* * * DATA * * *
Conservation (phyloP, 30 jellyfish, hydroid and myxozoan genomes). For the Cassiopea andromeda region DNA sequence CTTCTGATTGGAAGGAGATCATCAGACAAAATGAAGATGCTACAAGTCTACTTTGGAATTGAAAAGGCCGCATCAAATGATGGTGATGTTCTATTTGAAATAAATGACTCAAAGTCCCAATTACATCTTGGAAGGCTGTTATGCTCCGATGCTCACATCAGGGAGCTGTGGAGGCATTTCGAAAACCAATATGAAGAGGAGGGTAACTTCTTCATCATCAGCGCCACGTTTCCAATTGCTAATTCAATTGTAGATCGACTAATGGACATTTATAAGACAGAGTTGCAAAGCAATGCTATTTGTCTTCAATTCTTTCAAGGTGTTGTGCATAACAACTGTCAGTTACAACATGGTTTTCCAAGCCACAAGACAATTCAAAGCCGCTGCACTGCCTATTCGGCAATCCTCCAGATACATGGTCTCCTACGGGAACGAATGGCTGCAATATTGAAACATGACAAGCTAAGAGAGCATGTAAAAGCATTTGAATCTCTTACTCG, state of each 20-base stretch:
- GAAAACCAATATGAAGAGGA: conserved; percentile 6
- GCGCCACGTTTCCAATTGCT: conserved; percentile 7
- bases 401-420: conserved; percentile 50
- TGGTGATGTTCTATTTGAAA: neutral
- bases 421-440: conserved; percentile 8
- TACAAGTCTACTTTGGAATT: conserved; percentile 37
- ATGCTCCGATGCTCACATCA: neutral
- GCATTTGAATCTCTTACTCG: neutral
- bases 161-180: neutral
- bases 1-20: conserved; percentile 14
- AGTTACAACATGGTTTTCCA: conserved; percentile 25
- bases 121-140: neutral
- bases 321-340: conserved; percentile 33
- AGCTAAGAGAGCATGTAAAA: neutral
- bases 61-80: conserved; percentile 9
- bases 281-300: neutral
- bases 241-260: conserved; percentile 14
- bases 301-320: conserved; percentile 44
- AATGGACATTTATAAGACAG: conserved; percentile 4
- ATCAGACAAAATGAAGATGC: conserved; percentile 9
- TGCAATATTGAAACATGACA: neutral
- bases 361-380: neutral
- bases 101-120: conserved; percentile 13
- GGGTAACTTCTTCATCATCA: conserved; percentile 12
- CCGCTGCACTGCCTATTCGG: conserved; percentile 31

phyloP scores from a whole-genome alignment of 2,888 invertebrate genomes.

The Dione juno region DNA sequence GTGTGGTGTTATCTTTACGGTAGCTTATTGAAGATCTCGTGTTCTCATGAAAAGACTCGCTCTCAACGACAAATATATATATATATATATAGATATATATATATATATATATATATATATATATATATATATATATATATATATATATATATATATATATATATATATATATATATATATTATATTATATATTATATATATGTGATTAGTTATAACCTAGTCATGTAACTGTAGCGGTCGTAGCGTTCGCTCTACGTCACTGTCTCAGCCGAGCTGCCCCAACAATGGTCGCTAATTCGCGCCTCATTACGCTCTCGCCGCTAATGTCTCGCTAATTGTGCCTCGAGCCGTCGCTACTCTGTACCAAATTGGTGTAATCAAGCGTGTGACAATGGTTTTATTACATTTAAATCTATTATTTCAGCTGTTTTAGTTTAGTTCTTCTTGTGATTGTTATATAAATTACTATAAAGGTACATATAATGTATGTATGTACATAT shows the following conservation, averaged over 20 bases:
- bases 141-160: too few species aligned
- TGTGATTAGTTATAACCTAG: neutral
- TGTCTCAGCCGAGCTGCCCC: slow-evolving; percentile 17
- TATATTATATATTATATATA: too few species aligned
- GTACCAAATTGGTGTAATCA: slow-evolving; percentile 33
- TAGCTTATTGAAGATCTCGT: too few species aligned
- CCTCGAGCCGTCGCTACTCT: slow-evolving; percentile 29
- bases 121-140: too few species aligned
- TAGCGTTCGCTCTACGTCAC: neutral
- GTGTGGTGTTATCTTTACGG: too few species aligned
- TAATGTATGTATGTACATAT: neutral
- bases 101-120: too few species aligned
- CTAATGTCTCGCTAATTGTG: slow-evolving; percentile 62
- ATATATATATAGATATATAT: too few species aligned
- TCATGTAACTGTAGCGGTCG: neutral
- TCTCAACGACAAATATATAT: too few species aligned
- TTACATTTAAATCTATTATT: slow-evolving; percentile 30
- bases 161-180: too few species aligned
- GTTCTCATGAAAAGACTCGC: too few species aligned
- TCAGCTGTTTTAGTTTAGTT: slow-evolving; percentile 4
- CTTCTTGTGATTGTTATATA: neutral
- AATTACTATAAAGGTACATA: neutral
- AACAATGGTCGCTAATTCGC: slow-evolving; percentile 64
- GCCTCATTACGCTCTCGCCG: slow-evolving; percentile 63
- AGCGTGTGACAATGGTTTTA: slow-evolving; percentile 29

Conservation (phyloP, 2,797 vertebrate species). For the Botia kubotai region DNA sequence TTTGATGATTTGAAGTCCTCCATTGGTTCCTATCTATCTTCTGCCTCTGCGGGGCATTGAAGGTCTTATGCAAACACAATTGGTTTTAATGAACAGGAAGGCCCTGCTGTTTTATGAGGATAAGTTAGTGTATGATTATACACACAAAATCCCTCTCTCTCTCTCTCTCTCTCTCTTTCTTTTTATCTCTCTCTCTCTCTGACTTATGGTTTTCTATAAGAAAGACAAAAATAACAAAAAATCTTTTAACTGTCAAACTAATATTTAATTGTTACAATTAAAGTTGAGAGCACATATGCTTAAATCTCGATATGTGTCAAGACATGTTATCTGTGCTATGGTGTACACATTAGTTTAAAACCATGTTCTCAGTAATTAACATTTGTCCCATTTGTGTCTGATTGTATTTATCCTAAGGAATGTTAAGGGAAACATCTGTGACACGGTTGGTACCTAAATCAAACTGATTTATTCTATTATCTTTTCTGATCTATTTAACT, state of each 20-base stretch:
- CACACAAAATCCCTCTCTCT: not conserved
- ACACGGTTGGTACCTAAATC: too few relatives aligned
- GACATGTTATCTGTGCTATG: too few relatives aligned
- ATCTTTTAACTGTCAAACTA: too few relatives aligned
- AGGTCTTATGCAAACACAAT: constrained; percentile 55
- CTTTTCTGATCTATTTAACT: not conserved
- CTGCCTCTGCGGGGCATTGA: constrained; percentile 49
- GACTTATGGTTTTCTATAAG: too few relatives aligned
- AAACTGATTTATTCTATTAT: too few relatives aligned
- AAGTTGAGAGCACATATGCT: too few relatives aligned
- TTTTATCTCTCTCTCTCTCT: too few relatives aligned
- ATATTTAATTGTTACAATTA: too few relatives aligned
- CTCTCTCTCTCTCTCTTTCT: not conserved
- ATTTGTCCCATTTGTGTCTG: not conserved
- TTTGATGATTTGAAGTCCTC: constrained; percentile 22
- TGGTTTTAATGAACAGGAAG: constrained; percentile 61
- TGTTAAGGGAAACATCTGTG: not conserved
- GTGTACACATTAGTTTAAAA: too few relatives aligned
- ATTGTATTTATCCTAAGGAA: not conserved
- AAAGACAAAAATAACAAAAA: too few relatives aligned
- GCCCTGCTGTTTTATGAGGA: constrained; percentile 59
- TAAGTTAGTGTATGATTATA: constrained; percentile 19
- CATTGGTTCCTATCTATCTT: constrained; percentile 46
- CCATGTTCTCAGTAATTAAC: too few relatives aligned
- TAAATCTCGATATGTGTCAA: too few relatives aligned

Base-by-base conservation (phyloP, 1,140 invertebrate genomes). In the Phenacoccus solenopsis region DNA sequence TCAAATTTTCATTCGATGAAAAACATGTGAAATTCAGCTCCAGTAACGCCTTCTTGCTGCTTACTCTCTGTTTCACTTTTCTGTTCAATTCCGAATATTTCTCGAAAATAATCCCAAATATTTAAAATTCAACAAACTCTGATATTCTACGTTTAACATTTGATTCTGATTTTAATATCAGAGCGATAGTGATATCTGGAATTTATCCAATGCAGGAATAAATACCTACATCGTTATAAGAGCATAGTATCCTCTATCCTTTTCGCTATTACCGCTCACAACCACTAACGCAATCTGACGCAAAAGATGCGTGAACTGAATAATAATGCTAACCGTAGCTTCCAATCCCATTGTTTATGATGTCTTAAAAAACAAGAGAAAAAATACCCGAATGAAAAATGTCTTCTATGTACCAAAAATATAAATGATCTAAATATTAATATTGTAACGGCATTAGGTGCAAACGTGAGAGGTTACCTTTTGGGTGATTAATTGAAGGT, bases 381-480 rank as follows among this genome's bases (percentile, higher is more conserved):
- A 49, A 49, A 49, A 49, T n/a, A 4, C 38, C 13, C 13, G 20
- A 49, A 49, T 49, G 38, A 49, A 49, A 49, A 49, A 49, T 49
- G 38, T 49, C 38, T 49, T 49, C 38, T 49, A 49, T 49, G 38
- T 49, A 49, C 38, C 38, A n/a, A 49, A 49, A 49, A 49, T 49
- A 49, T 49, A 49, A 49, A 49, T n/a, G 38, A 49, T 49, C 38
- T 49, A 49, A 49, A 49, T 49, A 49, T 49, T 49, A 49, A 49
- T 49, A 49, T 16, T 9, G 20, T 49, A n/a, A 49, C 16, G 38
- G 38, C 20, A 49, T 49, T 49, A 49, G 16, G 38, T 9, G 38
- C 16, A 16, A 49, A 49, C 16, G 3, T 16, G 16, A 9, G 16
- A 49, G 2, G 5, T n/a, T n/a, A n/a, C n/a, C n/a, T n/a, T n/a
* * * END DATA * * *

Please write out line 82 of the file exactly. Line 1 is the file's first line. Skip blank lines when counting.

- A 49, A 49, T 49, G 38, A 49, A 49, A 49, A 49, A 49, T 49